Flavorful and satisfying lettuce wraps
  • Flavorful and satisfying lettuce wraps
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The Purple Mint

6171 Mission Gorge Road, Grantville

I’m a meat-eater, but I don’t eat meat all the time and I love Thai food. So when I learned of Purple Mint Vegetarian Bistro, I was ready to check it out. David and I went in for lunch and were pleased that this strip-mall restaurant had a comfortable open interior with a stylish, rustic Thai vibe.

Inside Purple Mint

Inside Purple Mint

The “duck”

The “duck”

Egg Noodle Soup

Egg Noodle Soup

Lemon Grass “Chicken”

Lemon Grass “Chicken”

Thai Iced Tea, complete with boba

Thai Iced Tea, complete with boba

As with many vegetarian restaurants, all the mock meat items were listed with the protein mocked in quotation marks. For example, we began with the Peking “Duck” Lettuce Wraps ($9.95) with what was described as “minced soy proteins,” shiitake mushrooms, and water chestnuts. It was an excellent way to begin, because those things are delicious — all the flavor of P.F. Chang’s lettuce wraps with none of the concern I sometimes have for ending up with a chewy bit of gristle. Along with the iceberg lettuce cups were stalks of basil and mint, which went great with the diced, umami-flavored filling and the tangy sauce.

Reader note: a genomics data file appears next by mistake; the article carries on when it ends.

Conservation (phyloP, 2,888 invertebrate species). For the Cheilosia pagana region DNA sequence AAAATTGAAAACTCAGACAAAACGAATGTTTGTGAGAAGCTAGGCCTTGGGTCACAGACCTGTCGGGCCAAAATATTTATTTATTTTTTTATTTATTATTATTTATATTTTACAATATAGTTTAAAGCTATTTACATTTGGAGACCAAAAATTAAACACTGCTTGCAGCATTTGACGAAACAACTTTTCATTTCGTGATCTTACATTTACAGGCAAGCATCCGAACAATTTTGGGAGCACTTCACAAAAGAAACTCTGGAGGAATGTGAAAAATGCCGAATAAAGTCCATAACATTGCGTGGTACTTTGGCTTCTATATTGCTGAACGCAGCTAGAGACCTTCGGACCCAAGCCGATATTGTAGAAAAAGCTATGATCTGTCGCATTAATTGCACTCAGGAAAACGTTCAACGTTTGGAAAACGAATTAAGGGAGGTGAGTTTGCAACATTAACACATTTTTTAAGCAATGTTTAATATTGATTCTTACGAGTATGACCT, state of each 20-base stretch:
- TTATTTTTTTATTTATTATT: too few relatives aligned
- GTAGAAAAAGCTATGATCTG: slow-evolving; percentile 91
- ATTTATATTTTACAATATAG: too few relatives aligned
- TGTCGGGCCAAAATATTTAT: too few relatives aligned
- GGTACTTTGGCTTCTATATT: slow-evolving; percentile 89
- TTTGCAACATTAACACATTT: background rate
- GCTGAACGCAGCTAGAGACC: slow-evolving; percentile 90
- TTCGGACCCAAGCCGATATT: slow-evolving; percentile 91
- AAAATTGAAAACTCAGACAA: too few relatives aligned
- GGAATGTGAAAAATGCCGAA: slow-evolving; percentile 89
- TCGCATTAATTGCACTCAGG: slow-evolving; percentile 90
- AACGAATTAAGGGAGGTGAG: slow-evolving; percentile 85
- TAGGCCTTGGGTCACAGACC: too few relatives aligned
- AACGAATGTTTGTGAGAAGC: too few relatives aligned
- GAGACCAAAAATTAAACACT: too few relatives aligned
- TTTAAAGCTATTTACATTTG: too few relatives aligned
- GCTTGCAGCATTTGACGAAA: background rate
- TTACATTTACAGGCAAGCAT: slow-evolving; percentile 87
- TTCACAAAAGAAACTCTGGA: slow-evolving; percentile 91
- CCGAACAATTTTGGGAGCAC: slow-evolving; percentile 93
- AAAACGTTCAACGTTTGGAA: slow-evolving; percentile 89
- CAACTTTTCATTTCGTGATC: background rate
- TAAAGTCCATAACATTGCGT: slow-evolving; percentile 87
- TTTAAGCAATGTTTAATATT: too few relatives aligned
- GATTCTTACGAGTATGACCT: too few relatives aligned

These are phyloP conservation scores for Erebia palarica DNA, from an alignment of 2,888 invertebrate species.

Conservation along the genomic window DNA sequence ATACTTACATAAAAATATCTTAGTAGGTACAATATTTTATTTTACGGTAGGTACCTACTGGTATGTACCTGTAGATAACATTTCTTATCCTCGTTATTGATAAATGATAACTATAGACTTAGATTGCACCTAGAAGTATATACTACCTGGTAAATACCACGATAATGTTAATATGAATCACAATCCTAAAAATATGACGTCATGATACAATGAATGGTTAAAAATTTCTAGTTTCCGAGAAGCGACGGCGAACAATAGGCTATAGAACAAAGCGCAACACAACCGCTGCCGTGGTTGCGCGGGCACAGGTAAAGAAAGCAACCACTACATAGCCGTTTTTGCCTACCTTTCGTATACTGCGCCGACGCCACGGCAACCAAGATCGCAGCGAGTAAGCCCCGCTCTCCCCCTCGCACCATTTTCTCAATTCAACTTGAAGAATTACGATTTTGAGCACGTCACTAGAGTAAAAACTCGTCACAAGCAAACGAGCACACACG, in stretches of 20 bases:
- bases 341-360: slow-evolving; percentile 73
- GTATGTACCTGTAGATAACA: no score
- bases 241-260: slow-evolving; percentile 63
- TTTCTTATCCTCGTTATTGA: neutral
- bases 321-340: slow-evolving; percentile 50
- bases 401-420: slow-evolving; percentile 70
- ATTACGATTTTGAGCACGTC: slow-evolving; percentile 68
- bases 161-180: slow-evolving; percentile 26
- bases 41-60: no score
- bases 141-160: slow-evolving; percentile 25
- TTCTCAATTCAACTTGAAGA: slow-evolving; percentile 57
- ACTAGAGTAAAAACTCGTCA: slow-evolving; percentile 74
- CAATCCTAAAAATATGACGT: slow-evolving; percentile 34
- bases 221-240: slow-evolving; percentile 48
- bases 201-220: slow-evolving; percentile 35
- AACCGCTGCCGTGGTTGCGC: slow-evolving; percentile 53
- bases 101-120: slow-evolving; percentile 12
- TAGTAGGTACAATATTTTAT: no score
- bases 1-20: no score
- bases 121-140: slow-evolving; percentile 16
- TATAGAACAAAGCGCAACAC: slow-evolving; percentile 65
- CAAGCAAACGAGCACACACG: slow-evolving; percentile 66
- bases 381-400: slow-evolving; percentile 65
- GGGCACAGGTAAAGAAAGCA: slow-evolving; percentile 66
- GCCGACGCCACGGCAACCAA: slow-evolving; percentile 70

After a start like that, the entrée was a disappointment. I ordered the Braised “Duck” with Egg Noodle Soup ($8.95). The brick of mock duck had the texture of plastic and didn’t taste much better. The moment I bit down I realized that when it comes to vegetarian food, it’s best for me to stick with tofu. I like tofu, and I really don’t like the chewy, tasteless mess that is most mock meat. So, lesson learned.

The other half of this dish (the only half I picked at, because the “duck” was downright inedible) was a noodle soup with baby bok choy and shiitake mushrooms in what was advertised as a “savory broth.” I found the broth to be bland, with a hint of anise.

We had more luck with David’s dish, the Lemon Grass “Chicken” ($9.95). The lemon grass, garlic, and chili flakes were detectable and well balanced so that it wasn’t too bright or too spicy and with the grilled onions it packed plenty of flavor punch. And these “meatless strips” of soy protein were more tender and toothsome. Next time I’m ordering this entrée or one of the many other options with tofu instead of overly processed soy.

We didn’t need dessert, because I’d ordered the Thai Iced Tea ($3.75), which turned out to be huge and plenty sweet, filled with boba (chewy tapioca balls).

The poor choice of mock meat aside, between the lettuce wraps and that lemon “chicken,” the flavors came together to form a great reminder that you don’t have to be a vegetarian to enjoy the fare at a vegetarian restaurant.

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